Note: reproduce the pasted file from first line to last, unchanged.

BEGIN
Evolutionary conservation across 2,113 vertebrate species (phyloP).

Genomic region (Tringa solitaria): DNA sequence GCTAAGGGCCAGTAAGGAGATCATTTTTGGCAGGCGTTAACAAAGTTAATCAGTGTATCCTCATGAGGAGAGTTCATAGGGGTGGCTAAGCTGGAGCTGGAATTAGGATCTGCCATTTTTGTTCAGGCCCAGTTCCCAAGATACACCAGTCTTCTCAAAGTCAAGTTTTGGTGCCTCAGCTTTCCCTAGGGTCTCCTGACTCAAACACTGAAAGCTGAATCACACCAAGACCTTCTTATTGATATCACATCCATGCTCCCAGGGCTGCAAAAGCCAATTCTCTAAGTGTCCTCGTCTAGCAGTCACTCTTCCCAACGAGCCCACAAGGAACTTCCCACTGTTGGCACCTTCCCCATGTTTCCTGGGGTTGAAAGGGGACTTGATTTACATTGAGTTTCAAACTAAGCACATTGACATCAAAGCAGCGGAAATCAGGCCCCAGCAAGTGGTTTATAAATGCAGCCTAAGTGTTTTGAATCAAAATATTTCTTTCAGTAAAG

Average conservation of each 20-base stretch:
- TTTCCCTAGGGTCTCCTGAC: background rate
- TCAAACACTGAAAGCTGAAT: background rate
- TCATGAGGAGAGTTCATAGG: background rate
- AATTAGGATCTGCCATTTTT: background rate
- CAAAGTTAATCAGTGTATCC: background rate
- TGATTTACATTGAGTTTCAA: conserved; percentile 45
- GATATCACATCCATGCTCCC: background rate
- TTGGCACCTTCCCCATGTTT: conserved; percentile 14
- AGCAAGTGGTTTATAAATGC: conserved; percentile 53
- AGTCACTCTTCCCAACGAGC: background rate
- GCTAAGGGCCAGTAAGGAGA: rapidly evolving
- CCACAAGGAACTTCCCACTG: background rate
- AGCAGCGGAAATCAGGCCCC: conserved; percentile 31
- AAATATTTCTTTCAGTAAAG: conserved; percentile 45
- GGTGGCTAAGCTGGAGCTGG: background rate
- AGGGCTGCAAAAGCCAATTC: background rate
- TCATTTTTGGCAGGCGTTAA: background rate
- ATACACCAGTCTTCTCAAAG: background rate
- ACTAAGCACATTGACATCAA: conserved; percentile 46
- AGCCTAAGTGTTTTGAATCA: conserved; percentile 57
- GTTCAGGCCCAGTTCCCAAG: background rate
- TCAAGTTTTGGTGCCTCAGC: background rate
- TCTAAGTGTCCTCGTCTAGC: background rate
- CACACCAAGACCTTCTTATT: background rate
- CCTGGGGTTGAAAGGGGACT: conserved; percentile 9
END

Evolutionary conservation across 2,113 vertebrate species (phyloP).

Genomic region (Tringa solitaria): DNA sequence GCTAAGGGCCAGTAAGGAGATCATTTTTGGCAGGCGTTAACAAAGTTAATCAGTGTATCCTCATGAGGAGAGTTCATAGGGGTGGCTAAGCTGGAGCTGGAATTAGGATCTGCCATTTTTGTTCAGGCCCAGTTCCCAAGATACACCAGTCTTCTCAAAGTCAAGTTTTGGTGCCTCAGCTTTCCCTAGGGTCTCCTGACTCAAACACTGAAAGCTGAATCACACCAAGACCTTCTTATTGATATCACATCCATGCTCCCAGGGCTGCAAAAGCCAATTCTCTAAGTGTCCTCGTCTAGCAGTCACTCTTCCCAACGAGCCCACAAGGAACTTCCCACTGTTGGCACCTTCCCCATGTTTCCTGGGGTTGAAAGGGGACTTGATTTACATTGAGTTTCAAACTAAGCACATTGACATCAAAGCAGCGGAAATCAGGCCCCAGCAAGTGGTTTATAAATGCAGCCTAAGTGTTTTGAATCAAAATATTTCTTTCAGTAAAG

Average conservation of each 20-base stretch:
- TTTCCCTAGGGTCTCCTGAC: background rate
- TCAAACACTGAAAGCTGAAT: background rate
- TCATGAGGAGAGTTCATAGG: background rate
- AATTAGGATCTGCCATTTTT: background rate
- CAAAGTTAATCAGTGTATCC: background rate
- TGATTTACATTGAGTTTCAA: conserved; percentile 45
- GATATCACATCCATGCTCCC: background rate
- TTGGCACCTTCCCCATGTTT: conserved; percentile 14
- AGCAAGTGGTTTATAAATGC: conserved; percentile 53
- AGTCACTCTTCCCAACGAGC: background rate
- GCTAAGGGCCAGTAAGGAGA: rapidly evolving
- CCACAAGGAACTTCCCACTG: background rate
- AGCAGCGGAAATCAGGCCCC: conserved; percentile 31
- AAATATTTCTTTCAGTAAAG: conserved; percentile 45
- GGTGGCTAAGCTGGAGCTGG: background rate
- AGGGCTGCAAAAGCCAATTC: background rate
- TCATTTTTGGCAGGCGTTAA: background rate
- ATACACCAGTCTTCTCAAAG: background rate
- ACTAAGCACATTGACATCAA: conserved; percentile 46
- AGCCTAAGTGTTTTGAATCA: conserved; percentile 57
- GTTCAGGCCCAGTTCCCAAG: background rate
- TCAAGTTTTGGTGCCTCAGC: background rate
- TCTAAGTGTCCTCGTCTAGC: background rate
- CACACCAAGACCTTCTTATT: background rate
- CCTGGGGTTGAAAGGGGACT: conserved; percentile 9